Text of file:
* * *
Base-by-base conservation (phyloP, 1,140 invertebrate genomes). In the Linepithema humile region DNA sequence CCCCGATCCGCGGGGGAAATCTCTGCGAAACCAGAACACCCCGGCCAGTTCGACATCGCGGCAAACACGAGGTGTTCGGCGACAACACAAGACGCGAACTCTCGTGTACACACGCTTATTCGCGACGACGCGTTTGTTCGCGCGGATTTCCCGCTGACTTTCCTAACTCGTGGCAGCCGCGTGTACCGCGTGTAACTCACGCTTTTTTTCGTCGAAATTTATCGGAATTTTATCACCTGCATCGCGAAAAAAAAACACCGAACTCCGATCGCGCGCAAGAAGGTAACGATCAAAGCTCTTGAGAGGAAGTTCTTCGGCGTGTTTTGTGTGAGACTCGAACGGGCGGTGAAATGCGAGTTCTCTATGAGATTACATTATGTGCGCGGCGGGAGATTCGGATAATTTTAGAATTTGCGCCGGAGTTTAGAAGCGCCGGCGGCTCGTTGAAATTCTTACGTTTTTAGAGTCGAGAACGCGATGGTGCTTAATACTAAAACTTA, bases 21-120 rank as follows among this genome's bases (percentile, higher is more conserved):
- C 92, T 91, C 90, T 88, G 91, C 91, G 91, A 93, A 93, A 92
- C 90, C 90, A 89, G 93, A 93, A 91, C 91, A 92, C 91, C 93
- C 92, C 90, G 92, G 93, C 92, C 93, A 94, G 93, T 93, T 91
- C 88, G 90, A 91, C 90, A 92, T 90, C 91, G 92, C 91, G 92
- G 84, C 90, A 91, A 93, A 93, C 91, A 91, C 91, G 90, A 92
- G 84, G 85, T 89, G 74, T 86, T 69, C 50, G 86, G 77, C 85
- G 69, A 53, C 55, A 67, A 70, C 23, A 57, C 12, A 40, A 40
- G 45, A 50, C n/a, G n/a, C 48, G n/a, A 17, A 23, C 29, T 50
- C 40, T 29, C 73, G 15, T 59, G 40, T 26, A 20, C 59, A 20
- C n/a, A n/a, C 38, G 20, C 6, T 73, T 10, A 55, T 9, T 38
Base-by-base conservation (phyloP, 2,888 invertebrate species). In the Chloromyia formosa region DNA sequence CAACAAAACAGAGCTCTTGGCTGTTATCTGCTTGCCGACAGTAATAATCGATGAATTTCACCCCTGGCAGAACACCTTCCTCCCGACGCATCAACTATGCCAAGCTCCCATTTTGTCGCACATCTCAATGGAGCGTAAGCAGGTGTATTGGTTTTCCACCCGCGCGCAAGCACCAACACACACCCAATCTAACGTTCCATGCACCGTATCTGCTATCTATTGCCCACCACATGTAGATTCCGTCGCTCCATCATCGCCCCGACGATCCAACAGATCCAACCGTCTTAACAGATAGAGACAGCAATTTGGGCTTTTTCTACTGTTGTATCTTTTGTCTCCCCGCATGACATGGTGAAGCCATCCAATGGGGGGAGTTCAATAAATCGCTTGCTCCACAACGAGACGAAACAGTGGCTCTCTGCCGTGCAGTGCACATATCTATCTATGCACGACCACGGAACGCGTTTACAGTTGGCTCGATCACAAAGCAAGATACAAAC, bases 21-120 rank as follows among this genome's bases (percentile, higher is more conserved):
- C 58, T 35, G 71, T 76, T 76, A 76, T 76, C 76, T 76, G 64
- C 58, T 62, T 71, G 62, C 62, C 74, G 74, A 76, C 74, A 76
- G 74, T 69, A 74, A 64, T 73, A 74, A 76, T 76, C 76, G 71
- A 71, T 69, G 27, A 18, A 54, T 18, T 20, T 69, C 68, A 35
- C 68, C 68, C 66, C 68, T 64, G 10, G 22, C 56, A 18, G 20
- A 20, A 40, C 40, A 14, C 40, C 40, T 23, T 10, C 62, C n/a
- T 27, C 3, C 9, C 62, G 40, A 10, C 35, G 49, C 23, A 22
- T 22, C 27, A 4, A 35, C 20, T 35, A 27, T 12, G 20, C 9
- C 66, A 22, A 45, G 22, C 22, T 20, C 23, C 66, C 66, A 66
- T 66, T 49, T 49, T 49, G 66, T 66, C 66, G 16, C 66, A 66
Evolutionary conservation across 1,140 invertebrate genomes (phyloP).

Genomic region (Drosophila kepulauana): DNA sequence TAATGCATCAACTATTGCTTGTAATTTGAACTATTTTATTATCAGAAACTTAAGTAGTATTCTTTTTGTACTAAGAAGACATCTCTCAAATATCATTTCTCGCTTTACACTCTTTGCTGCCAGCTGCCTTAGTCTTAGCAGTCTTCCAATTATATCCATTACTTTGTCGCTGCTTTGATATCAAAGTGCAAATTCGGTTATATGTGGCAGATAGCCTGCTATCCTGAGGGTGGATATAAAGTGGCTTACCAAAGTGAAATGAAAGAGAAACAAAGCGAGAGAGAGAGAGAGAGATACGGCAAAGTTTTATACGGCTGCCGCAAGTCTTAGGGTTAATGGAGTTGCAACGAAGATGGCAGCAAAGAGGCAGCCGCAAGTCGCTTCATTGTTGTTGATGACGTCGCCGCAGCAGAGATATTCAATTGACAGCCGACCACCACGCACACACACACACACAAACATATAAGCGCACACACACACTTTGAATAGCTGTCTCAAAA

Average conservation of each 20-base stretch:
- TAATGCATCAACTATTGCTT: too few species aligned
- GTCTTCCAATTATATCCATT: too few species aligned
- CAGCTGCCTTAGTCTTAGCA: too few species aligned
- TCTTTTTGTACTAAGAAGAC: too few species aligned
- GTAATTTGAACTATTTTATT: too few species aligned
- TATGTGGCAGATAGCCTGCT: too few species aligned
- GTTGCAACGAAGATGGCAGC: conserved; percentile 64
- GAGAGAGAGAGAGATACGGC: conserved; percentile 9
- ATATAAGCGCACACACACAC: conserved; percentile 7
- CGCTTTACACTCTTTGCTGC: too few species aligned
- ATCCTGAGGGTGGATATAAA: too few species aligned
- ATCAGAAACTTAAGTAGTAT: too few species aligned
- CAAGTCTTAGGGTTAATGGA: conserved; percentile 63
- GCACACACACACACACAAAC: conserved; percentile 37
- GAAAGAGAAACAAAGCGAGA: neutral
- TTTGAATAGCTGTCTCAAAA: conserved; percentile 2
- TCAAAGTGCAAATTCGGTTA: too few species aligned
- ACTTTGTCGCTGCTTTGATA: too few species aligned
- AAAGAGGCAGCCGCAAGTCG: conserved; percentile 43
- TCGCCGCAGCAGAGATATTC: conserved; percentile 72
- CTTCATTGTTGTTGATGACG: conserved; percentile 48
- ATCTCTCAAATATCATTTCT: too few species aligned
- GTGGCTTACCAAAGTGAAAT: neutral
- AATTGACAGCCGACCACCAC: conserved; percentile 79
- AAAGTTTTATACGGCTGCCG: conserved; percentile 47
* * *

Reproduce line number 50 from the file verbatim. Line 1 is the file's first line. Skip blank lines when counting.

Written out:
- AAAGTTTTATACGGCTGCCG: conserved; percentile 47